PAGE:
“Through Ermi was closely attuned to the daily rhythm of Manila, she was also able to withdraw from it, look at it as a continuous flow, and observe the changes that has come to the city, to the peole she knew, and most of all, to herself. Cubao was quickly evolving, too; the street where she built her house had many vacant lots when she first moved in – now there was not a single lot that was not built on. More people passed through, usually middle-class office workers – their faces newly washed in the morning clothes pressed – all headed for Aurora, which was being widened, for their rides in smoke-belching jeepeneys and buses. Toward the main road, more stores uniformly selling automotive parts, hardware, an occasional noodle shop, and toward EDSA, the raucous thrum of the metropolis, the fumes and the racket of knotted traffic, sidewalks vendors selling the daily fare of Manilas – now more than four million, spilling everywhere, in squatter warrens and in tawdry apartments, in cardboard hovels along the railroad tracks, alleys. Poverty’s conquest was now encroaching everything….. “ (p. 211).
“The obscenities in this country are not girls like you. It is the poverty which is obscene and the criminal irresponsibility of the leaders which make this poverty a deadening reality. (ibid p. 272).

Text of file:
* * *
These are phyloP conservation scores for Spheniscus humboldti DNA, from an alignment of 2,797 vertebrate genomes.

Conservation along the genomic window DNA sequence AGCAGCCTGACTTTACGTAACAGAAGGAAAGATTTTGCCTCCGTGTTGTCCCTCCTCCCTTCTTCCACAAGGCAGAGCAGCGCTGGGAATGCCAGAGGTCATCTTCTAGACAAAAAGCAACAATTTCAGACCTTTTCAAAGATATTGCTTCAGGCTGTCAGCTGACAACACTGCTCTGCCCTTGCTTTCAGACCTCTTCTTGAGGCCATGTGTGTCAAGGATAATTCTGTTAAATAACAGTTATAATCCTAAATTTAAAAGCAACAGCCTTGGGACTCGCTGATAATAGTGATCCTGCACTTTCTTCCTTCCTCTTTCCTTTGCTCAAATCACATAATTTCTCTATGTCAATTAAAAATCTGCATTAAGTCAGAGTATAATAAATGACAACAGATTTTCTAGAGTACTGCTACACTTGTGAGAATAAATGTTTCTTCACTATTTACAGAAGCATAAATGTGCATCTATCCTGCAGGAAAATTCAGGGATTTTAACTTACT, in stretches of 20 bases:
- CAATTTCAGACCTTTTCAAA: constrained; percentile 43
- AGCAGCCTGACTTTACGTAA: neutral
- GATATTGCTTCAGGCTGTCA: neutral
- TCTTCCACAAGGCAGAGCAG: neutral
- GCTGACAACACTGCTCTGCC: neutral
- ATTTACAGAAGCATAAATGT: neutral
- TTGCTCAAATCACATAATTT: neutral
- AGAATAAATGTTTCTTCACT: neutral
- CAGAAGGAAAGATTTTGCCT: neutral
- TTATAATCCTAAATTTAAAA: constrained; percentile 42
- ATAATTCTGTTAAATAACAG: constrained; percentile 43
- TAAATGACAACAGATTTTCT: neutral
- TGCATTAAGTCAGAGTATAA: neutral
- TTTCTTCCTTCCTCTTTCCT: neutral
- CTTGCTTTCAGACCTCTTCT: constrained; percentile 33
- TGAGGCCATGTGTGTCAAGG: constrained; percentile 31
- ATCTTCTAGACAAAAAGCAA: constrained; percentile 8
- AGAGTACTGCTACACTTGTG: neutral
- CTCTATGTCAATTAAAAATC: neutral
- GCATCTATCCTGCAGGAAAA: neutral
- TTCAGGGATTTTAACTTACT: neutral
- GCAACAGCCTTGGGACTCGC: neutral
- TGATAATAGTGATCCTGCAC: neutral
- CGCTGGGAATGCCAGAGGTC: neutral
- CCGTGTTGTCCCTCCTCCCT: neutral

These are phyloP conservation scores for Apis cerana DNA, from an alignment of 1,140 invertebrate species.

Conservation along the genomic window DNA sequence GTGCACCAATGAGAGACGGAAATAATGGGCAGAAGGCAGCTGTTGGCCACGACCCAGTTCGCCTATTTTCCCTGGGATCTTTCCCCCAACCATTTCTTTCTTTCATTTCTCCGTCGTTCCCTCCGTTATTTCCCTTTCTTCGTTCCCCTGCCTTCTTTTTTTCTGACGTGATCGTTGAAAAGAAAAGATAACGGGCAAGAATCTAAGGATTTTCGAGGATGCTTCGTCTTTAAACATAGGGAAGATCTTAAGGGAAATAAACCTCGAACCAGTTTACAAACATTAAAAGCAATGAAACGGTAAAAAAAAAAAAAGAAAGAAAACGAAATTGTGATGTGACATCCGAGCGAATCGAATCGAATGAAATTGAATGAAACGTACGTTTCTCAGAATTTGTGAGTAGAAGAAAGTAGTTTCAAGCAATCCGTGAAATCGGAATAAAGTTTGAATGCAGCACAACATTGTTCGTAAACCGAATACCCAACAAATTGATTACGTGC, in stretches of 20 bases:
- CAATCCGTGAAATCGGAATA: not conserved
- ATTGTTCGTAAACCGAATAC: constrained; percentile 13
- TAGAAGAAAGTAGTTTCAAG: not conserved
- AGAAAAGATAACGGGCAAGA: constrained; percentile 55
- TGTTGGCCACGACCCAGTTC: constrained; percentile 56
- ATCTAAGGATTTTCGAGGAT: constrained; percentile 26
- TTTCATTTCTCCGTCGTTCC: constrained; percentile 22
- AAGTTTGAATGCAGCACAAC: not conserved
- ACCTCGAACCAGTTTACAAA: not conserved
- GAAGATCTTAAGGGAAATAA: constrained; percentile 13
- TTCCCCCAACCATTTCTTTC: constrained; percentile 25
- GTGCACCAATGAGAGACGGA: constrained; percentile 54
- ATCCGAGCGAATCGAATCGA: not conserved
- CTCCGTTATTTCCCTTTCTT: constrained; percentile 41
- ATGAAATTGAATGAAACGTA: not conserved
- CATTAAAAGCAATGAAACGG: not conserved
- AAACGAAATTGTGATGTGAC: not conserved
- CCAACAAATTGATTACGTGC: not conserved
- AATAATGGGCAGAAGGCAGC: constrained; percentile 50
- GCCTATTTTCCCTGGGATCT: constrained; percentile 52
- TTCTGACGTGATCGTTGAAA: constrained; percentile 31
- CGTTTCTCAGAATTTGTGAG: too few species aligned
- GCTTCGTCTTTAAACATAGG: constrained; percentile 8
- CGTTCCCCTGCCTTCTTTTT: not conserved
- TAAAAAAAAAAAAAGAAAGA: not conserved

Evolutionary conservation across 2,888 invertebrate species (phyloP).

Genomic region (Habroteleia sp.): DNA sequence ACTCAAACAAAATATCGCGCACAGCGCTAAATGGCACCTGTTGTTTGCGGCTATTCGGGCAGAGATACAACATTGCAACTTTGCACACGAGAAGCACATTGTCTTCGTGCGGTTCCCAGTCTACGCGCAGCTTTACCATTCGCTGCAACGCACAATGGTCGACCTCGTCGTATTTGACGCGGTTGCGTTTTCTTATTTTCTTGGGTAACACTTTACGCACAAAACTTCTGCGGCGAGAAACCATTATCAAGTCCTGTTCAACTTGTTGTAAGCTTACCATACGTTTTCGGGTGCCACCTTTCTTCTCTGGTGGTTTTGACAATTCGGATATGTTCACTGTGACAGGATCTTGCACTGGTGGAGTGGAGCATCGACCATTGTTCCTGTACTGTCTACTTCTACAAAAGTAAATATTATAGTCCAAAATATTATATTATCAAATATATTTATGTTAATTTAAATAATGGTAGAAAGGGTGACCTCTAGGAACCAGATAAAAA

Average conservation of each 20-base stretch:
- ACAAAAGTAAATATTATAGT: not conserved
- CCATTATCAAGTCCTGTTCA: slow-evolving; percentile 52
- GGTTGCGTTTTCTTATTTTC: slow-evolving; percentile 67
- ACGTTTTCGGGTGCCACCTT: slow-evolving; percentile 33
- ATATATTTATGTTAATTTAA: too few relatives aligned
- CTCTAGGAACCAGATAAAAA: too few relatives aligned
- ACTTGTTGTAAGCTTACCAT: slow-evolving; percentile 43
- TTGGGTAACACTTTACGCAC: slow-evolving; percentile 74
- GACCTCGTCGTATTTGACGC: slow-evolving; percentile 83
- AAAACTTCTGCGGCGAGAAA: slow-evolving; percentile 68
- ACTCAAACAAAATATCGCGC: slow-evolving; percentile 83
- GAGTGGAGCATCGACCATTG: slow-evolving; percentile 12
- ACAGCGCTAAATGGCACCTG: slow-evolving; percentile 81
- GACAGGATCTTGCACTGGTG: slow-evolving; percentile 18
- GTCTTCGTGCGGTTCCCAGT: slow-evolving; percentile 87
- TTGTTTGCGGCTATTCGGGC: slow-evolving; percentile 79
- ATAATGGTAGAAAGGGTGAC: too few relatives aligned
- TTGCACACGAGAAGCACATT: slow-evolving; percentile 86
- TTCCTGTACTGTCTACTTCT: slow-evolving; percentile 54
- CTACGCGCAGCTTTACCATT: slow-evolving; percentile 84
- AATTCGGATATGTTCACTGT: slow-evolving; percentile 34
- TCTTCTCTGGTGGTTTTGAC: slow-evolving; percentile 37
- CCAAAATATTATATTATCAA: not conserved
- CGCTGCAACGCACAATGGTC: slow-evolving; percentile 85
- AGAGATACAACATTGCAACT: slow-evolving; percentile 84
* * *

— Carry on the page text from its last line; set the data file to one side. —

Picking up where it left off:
“One early dawn, we woke up to fire engines wailing in the rain-drenched street below and looking out of the window, we saw our district turning red; the Filipinas hotel was burning, the flames leaping up in the starless sky. Many who were trapped in the building died of asphyxia. Some jumped out of their windows, some into a pool below. Those who fell into the pool were saved, but many did not make it and their battered bodies lined the pool edge. Many of those who died were companions of tourists for the night and about them little was known. Who would miss five dozen of prostitutes? They would be nothing but statistics and their relatives might not even go to the authorities to claim their bodies.” (ibid, p. 278-79).
Ermi, the chief character in the novel, coming home as a “balikbayan,” was confonted with this scenario: